United States History to 1870 by pop14118

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									United States History to 1870
HIS 114

             Analyzing Lithographs from the Currier and Ives Collection


Overview: During the nineteenth century, Nathaniel Currier and James Merritt Ives

established a firm that sold thousands of lithographic prints to middle-class Americans.

(Lithographs were works of art reproduced from a stone original). The firm employed

dozens of artists to mass-produce these prints, and Currier and Ives prints decorated many

households across America. Because these prints were so popular with the growing

American middle-class, they represent an excellent window into the popular tastes and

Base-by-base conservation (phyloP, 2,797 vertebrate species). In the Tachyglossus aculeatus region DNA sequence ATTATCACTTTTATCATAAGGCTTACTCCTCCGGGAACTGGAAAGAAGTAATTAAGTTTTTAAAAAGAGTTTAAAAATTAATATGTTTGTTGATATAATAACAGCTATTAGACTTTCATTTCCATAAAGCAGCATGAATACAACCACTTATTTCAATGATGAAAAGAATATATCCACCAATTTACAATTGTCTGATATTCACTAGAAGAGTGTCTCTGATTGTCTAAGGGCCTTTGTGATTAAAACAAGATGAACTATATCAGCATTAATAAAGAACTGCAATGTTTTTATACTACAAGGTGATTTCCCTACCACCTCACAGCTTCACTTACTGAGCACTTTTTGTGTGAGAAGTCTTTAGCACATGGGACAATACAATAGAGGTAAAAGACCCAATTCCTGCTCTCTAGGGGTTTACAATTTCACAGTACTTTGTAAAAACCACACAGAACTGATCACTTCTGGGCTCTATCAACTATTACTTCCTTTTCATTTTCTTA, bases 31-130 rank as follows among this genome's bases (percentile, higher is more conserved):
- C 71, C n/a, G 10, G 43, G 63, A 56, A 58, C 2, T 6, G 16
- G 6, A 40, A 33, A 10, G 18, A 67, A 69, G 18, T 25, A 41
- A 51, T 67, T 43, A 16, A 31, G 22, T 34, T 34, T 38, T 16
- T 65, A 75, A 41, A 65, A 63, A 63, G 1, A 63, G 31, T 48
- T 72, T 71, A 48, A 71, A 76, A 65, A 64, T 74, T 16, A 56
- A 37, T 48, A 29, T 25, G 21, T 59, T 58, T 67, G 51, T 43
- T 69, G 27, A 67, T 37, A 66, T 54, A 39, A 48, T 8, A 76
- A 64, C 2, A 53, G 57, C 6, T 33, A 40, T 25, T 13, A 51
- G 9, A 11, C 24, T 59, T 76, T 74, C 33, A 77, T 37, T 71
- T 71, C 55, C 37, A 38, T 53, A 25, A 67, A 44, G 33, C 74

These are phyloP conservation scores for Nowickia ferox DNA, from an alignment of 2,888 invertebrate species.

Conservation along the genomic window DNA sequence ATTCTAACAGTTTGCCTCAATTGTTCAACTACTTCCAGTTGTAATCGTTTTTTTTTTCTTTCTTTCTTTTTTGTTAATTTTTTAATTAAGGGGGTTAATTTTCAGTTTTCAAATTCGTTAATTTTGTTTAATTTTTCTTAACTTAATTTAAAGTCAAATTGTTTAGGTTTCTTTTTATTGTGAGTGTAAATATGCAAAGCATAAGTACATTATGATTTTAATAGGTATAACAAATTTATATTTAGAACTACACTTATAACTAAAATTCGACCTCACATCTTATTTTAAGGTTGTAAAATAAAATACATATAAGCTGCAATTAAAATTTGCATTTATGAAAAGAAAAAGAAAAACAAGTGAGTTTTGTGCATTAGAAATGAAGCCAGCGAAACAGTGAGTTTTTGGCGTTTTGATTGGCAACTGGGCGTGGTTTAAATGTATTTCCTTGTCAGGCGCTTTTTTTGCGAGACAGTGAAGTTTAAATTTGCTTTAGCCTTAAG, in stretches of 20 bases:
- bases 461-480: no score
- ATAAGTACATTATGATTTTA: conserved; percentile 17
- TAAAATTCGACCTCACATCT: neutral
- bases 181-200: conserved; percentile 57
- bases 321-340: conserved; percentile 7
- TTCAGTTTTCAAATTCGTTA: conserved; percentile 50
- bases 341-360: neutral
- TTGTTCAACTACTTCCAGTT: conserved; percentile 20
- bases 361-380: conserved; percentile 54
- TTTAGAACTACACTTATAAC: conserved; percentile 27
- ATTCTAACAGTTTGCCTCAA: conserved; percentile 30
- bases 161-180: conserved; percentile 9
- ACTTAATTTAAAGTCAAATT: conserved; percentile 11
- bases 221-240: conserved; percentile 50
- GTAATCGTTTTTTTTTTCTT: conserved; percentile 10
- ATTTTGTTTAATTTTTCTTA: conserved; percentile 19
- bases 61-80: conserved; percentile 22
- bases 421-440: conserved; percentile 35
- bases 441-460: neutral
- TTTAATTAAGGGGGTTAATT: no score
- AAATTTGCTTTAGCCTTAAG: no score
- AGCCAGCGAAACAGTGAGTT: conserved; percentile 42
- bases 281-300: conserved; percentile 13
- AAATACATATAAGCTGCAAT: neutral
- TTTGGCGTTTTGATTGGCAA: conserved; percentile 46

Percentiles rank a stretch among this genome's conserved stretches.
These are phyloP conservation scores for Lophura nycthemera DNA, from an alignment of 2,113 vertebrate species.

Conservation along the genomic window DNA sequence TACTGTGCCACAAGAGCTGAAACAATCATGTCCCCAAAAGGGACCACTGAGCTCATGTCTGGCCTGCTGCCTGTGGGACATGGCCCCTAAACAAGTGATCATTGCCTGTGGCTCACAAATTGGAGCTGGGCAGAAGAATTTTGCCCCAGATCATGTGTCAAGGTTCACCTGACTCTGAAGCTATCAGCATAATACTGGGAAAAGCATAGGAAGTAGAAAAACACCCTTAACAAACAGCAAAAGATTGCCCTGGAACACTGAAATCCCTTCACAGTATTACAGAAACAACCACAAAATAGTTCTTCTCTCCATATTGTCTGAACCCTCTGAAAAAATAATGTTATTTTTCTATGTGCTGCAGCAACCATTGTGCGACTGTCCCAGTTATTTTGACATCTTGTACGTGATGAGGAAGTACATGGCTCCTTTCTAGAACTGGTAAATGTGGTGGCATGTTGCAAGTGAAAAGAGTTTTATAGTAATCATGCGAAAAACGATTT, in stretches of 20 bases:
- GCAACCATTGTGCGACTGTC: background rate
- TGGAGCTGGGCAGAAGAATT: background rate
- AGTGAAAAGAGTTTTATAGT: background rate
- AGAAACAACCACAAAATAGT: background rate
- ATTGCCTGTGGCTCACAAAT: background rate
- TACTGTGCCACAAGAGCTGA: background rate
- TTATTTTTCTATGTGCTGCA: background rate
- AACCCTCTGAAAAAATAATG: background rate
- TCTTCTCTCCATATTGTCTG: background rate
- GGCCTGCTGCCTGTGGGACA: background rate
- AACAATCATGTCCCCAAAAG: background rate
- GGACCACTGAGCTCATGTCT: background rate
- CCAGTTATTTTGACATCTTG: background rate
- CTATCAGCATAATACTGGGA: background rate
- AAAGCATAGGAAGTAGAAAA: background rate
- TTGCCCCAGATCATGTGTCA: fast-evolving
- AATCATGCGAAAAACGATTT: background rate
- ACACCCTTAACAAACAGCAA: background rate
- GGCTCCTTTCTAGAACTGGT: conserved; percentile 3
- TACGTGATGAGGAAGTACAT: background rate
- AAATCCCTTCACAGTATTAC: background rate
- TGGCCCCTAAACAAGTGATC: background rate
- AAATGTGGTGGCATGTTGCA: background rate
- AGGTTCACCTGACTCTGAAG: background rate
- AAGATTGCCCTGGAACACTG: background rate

attitudes of an important cross section of American society during the nineteenth century.

The Springfield, Massachusetts Museums have recently acquired many of these historic

Currier and Ives prints which will be the basis of this project.

       Historians often use art as valuable evidence reflecting the attitudes and values of

a given historical epoch. During the nineteenth century, the United States was a young

and expanding republic seeking to create a unifying national identity. Unlike the

European powers such as France and England which had national identities forged over

the course of centuries, the young United States was originally the creation of thirteen

distinct colonies to which were added many new and unique states as the young nation

expanded westward. The early American public had to contend with numerous

centrifugal forces that could easily pull the nation apart. These included the vast size of